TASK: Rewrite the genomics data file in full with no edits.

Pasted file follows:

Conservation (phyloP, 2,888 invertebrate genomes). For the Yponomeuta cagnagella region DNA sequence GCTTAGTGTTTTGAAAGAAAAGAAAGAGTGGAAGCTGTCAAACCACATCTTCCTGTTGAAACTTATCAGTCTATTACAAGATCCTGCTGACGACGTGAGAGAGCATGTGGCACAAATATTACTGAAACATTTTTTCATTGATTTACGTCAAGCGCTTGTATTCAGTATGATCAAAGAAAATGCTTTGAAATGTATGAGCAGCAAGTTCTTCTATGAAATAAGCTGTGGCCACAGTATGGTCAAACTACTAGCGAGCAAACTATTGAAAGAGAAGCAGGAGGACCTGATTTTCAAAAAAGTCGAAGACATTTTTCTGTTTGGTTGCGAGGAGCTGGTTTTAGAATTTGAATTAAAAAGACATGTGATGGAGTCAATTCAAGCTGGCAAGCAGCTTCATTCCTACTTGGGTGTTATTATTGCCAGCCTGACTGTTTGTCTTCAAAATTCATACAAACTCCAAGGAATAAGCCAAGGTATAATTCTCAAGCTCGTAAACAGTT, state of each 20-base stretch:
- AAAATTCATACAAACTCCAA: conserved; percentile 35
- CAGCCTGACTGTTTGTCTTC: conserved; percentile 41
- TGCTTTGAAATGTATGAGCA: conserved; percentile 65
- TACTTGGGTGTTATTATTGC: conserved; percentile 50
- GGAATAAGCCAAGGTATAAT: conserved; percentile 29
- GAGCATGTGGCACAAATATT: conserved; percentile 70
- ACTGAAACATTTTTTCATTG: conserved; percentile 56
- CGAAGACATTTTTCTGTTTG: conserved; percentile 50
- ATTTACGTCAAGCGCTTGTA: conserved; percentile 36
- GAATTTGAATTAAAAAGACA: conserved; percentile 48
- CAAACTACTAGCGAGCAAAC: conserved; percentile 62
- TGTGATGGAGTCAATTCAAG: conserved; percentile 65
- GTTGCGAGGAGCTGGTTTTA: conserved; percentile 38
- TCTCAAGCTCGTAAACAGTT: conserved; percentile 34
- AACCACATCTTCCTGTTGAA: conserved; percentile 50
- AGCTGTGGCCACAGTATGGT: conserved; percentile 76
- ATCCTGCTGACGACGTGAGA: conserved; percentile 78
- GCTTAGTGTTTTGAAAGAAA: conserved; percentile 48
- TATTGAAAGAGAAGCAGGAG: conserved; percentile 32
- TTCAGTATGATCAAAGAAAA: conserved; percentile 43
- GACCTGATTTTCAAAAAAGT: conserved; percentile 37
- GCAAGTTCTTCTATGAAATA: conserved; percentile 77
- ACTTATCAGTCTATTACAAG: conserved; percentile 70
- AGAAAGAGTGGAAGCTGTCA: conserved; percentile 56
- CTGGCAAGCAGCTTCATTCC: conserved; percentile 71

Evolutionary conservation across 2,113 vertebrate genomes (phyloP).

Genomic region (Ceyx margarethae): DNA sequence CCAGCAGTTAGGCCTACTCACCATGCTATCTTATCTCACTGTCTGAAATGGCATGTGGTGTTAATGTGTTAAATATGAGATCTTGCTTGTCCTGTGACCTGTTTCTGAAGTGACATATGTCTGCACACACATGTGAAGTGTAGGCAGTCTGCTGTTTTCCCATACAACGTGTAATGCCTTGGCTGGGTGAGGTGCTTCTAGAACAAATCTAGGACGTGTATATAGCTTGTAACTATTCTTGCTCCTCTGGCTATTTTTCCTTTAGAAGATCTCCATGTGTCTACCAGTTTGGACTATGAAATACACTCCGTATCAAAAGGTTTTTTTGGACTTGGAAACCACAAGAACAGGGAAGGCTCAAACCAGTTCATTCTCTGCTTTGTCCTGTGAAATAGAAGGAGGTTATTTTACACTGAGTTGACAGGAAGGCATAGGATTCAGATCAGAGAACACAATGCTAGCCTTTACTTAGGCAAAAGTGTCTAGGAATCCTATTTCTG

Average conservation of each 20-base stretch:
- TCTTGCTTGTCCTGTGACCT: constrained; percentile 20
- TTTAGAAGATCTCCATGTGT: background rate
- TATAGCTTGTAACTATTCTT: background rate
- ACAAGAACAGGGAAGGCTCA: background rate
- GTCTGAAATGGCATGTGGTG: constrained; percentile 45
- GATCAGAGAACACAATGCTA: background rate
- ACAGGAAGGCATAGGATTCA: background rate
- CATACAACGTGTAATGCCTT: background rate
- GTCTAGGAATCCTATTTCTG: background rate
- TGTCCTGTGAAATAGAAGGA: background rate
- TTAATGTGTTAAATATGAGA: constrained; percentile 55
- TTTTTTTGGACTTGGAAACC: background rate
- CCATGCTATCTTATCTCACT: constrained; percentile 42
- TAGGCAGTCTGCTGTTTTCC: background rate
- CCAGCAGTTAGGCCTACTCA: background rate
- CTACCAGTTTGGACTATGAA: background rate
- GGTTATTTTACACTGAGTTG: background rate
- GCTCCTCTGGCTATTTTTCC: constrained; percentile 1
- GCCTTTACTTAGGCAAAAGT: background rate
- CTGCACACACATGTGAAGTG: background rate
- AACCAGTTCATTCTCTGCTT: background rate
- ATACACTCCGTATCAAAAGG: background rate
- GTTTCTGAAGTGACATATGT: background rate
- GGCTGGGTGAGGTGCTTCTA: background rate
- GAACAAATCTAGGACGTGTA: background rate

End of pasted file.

Conservation (phyloP, 2,888 invertebrate genomes). For the Yponomeuta cagnagella region DNA sequence GCTTAGTGTTTTGAAAGAAAAGAAAGAGTGGAAGCTGTCAAACCACATCTTCCTGTTGAAACTTATCAGTCTATTACAAGATCCTGCTGACGACGTGAGAGAGCATGTGGCACAAATATTACTGAAACATTTTTTCATTGATTTACGTCAAGCGCTTGTATTCAGTATGATCAAAGAAAATGCTTTGAAATGTATGAGCAGCAAGTTCTTCTATGAAATAAGCTGTGGCCACAGTATGGTCAAACTACTAGCGAGCAAACTATTGAAAGAGAAGCAGGAGGACCTGATTTTCAAAAAAGTCGAAGACATTTTTCTGTTTGGTTGCGAGGAGCTGGTTTTAGAATTTGAATTAAAAAGACATGTGATGGAGTCAATTCAAGCTGGCAAGCAGCTTCATTCCTACTTGGGTGTTATTATTGCCAGCCTGACTGTTTGTCTTCAAAATTCATACAAACTCCAAGGAATAAGCCAAGGTATAATTCTCAAGCTCGTAAACAGTT, state of each 20-base stretch:
- AAAATTCATACAAACTCCAA: conserved; percentile 35
- CAGCCTGACTGTTTGTCTTC: conserved; percentile 41
- TGCTTTGAAATGTATGAGCA: conserved; percentile 65
- TACTTGGGTGTTATTATTGC: conserved; percentile 50
- GGAATAAGCCAAGGTATAAT: conserved; percentile 29
- GAGCATGTGGCACAAATATT: conserved; percentile 70
- ACTGAAACATTTTTTCATTG: conserved; percentile 56
- CGAAGACATTTTTCTGTTTG: conserved; percentile 50
- ATTTACGTCAAGCGCTTGTA: conserved; percentile 36
- GAATTTGAATTAAAAAGACA: conserved; percentile 48
- CAAACTACTAGCGAGCAAAC: conserved; percentile 62
- TGTGATGGAGTCAATTCAAG: conserved; percentile 65
- GTTGCGAGGAGCTGGTTTTA: conserved; percentile 38
- TCTCAAGCTCGTAAACAGTT: conserved; percentile 34
- AACCACATCTTCCTGTTGAA: conserved; percentile 50
- AGCTGTGGCCACAGTATGGT: conserved; percentile 76
- ATCCTGCTGACGACGTGAGA: conserved; percentile 78
- GCTTAGTGTTTTGAAAGAAA: conserved; percentile 48
- TATTGAAAGAGAAGCAGGAG: conserved; percentile 32
- TTCAGTATGATCAAAGAAAA: conserved; percentile 43
- GACCTGATTTTCAAAAAAGT: conserved; percentile 37
- GCAAGTTCTTCTATGAAATA: conserved; percentile 77
- ACTTATCAGTCTATTACAAG: conserved; percentile 70
- AGAAAGAGTGGAAGCTGTCA: conserved; percentile 56
- CTGGCAAGCAGCTTCATTCC: conserved; percentile 71

Evolutionary conservation across 2,113 vertebrate genomes (phyloP).

Genomic region (Ceyx margarethae): DNA sequence CCAGCAGTTAGGCCTACTCACCATGCTATCTTATCTCACTGTCTGAAATGGCATGTGGTGTTAATGTGTTAAATATGAGATCTTGCTTGTCCTGTGACCTGTTTCTGAAGTGACATATGTCTGCACACACATGTGAAGTGTAGGCAGTCTGCTGTTTTCCCATACAACGTGTAATGCCTTGGCTGGGTGAGGTGCTTCTAGAACAAATCTAGGACGTGTATATAGCTTGTAACTATTCTTGCTCCTCTGGCTATTTTTCCTTTAGAAGATCTCCATGTGTCTACCAGTTTGGACTATGAAATACACTCCGTATCAAAAGGTTTTTTTGGACTTGGAAACCACAAGAACAGGGAAGGCTCAAACCAGTTCATTCTCTGCTTTGTCCTGTGAAATAGAAGGAGGTTATTTTACACTGAGTTGACAGGAAGGCATAGGATTCAGATCAGAGAACACAATGCTAGCCTTTACTTAGGCAAAAGTGTCTAGGAATCCTATTTCTG

Average conservation of each 20-base stretch:
- TCTTGCTTGTCCTGTGACCT: constrained; percentile 20
- TTTAGAAGATCTCCATGTGT: background rate
- TATAGCTTGTAACTATTCTT: background rate
- ACAAGAACAGGGAAGGCTCA: background rate
- GTCTGAAATGGCATGTGGTG: constrained; percentile 45
- GATCAGAGAACACAATGCTA: background rate
- ACAGGAAGGCATAGGATTCA: background rate
- CATACAACGTGTAATGCCTT: background rate
- GTCTAGGAATCCTATTTCTG: background rate
- TGTCCTGTGAAATAGAAGGA: background rate
- TTAATGTGTTAAATATGAGA: constrained; percentile 55
- TTTTTTTGGACTTGGAAACC: background rate
- CCATGCTATCTTATCTCACT: constrained; percentile 42
- TAGGCAGTCTGCTGTTTTCC: background rate
- CCAGCAGTTAGGCCTACTCA: background rate
- CTACCAGTTTGGACTATGAA: background rate
- GGTTATTTTACACTGAGTTG: background rate
- GCTCCTCTGGCTATTTTTCC: constrained; percentile 1
- GCCTTTACTTAGGCAAAAGT: background rate
- CTGCACACACATGTGAAGTG: background rate
- AACCAGTTCATTCTCTGCTT: background rate
- ATACACTCCGTATCAAAAGG: background rate
- GTTTCTGAAGTGACATATGT: background rate
- GGCTGGGTGAGGTGCTTCTA: background rate
- GAACAAATCTAGGACGTGTA: background rate